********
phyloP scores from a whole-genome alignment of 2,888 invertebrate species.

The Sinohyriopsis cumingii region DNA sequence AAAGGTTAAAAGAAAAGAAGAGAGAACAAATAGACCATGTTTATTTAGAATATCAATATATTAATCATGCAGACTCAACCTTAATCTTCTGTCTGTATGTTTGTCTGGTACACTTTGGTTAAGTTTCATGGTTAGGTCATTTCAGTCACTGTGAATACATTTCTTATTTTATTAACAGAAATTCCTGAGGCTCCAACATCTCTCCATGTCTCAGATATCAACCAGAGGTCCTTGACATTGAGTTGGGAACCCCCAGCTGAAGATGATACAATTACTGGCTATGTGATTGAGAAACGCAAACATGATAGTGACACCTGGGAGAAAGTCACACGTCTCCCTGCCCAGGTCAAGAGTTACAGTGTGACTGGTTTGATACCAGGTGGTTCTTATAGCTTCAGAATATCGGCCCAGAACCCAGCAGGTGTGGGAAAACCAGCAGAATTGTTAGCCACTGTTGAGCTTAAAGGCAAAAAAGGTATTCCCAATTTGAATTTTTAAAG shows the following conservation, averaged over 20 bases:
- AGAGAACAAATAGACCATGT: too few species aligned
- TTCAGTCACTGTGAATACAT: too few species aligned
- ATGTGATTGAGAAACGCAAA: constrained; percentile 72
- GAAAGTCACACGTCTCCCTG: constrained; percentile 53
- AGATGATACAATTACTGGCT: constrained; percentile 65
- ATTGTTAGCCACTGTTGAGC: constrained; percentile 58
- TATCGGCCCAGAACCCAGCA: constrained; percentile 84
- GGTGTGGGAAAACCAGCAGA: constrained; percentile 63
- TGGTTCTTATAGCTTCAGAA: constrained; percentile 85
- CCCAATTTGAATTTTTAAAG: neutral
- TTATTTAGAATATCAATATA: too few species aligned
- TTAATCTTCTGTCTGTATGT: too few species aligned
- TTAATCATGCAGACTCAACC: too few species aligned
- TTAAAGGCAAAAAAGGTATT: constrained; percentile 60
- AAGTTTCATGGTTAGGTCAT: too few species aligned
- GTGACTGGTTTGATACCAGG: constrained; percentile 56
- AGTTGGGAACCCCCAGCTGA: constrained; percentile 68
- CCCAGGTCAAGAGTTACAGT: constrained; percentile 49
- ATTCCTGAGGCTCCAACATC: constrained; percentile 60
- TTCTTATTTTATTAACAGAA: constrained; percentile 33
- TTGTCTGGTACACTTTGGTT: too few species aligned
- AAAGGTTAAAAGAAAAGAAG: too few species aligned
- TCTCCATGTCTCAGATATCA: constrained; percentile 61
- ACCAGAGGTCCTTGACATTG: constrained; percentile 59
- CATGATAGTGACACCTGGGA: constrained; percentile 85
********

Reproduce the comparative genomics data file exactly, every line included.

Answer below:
phyloP scores from a whole-genome alignment of 2,888 invertebrate species.

The Sinohyriopsis cumingii region DNA sequence AAAGGTTAAAAGAAAAGAAGAGAGAACAAATAGACCATGTTTATTTAGAATATCAATATATTAATCATGCAGACTCAACCTTAATCTTCTGTCTGTATGTTTGTCTGGTACACTTTGGTTAAGTTTCATGGTTAGGTCATTTCAGTCACTGTGAATACATTTCTTATTTTATTAACAGAAATTCCTGAGGCTCCAACATCTCTCCATGTCTCAGATATCAACCAGAGGTCCTTGACATTGAGTTGGGAACCCCCAGCTGAAGATGATACAATTACTGGCTATGTGATTGAGAAACGCAAACATGATAGTGACACCTGGGAGAAAGTCACACGTCTCCCTGCCCAGGTCAAGAGTTACAGTGTGACTGGTTTGATACCAGGTGGTTCTTATAGCTTCAGAATATCGGCCCAGAACCCAGCAGGTGTGGGAAAACCAGCAGAATTGTTAGCCACTGTTGAGCTTAAAGGCAAAAAAGGTATTCCCAATTTGAATTTTTAAAG shows the following conservation, averaged over 20 bases:
- AGAGAACAAATAGACCATGT: too few species aligned
- TTCAGTCACTGTGAATACAT: too few species aligned
- ATGTGATTGAGAAACGCAAA: constrained; percentile 72
- GAAAGTCACACGTCTCCCTG: constrained; percentile 53
- AGATGATACAATTACTGGCT: constrained; percentile 65
- ATTGTTAGCCACTGTTGAGC: constrained; percentile 58
- TATCGGCCCAGAACCCAGCA: constrained; percentile 84
- GGTGTGGGAAAACCAGCAGA: constrained; percentile 63
- TGGTTCTTATAGCTTCAGAA: constrained; percentile 85
- CCCAATTTGAATTTTTAAAG: neutral
- TTATTTAGAATATCAATATA: too few species aligned
- TTAATCTTCTGTCTGTATGT: too few species aligned
- TTAATCATGCAGACTCAACC: too few species aligned
- TTAAAGGCAAAAAAGGTATT: constrained; percentile 60
- AAGTTTCATGGTTAGGTCAT: too few species aligned
- GTGACTGGTTTGATACCAGG: constrained; percentile 56
- AGTTGGGAACCCCCAGCTGA: constrained; percentile 68
- CCCAGGTCAAGAGTTACAGT: constrained; percentile 49
- ATTCCTGAGGCTCCAACATC: constrained; percentile 60
- TTCTTATTTTATTAACAGAA: constrained; percentile 33
- TTGTCTGGTACACTTTGGTT: too few species aligned
- AAAGGTTAAAAGAAAAGAAG: too few species aligned
- TCTCCATGTCTCAGATATCA: constrained; percentile 61
- ACCAGAGGTCCTTGACATTG: constrained; percentile 59
- CATGATAGTGACACCTGGGA: constrained; percentile 85